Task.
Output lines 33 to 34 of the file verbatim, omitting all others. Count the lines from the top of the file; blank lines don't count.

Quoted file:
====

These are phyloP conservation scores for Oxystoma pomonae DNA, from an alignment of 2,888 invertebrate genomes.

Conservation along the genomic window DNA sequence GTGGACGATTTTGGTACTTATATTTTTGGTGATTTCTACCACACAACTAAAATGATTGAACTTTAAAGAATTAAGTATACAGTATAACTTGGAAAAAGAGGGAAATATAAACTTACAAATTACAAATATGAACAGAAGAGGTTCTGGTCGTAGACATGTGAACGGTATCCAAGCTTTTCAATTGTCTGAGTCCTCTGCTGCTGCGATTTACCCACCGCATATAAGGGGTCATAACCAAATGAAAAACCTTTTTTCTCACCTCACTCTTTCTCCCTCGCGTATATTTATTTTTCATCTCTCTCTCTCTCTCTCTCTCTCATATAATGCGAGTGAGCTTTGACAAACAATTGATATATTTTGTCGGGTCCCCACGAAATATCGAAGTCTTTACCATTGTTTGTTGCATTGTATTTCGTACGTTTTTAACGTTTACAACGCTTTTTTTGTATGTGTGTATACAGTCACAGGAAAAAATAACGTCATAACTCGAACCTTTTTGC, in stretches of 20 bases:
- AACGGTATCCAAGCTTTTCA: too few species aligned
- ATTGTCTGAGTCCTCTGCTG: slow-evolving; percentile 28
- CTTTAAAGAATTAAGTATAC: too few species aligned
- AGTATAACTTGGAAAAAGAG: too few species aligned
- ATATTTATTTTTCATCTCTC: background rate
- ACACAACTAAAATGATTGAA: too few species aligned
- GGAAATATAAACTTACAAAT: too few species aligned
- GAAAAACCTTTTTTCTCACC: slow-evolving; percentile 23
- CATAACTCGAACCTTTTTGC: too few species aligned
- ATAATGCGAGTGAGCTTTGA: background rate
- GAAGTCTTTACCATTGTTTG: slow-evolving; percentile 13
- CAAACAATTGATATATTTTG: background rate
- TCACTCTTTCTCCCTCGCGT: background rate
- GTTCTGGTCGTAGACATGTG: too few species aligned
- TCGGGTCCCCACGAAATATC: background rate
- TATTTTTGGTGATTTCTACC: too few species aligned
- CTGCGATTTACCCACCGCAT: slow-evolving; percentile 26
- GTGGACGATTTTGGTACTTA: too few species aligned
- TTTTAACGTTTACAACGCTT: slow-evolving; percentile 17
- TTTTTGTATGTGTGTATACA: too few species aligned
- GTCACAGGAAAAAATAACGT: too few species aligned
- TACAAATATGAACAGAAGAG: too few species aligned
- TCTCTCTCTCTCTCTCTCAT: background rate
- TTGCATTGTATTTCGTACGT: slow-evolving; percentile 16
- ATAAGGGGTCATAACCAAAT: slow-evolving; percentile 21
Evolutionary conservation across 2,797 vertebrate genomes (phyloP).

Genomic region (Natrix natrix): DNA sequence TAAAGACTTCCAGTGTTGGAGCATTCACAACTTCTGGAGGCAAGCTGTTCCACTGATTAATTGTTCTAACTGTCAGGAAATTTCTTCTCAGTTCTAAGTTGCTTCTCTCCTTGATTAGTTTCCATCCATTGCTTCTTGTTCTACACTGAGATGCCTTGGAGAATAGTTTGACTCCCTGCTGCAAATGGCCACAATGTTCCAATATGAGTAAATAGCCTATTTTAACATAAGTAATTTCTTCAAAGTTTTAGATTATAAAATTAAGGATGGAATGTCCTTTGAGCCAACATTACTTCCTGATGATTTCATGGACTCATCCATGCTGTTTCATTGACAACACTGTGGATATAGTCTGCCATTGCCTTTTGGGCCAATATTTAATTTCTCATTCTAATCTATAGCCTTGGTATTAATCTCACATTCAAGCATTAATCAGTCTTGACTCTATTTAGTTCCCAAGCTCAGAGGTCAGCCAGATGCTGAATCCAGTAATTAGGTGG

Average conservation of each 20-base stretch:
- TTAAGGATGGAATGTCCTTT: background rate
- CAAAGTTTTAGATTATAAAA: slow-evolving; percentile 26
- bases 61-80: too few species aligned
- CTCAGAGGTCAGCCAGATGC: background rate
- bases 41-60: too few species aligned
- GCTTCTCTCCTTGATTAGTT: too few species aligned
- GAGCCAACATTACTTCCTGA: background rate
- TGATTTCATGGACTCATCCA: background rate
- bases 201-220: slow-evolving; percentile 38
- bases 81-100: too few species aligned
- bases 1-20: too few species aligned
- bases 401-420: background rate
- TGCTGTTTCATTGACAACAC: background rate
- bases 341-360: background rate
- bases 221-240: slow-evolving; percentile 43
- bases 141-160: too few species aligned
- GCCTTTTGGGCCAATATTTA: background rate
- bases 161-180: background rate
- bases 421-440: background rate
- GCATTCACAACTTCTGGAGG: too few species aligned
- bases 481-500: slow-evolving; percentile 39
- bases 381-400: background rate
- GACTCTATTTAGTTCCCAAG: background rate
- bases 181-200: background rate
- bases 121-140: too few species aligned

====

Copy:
- bases 61-80: too few species aligned
- CTCAGAGGTCAGCCAGATGC: background rate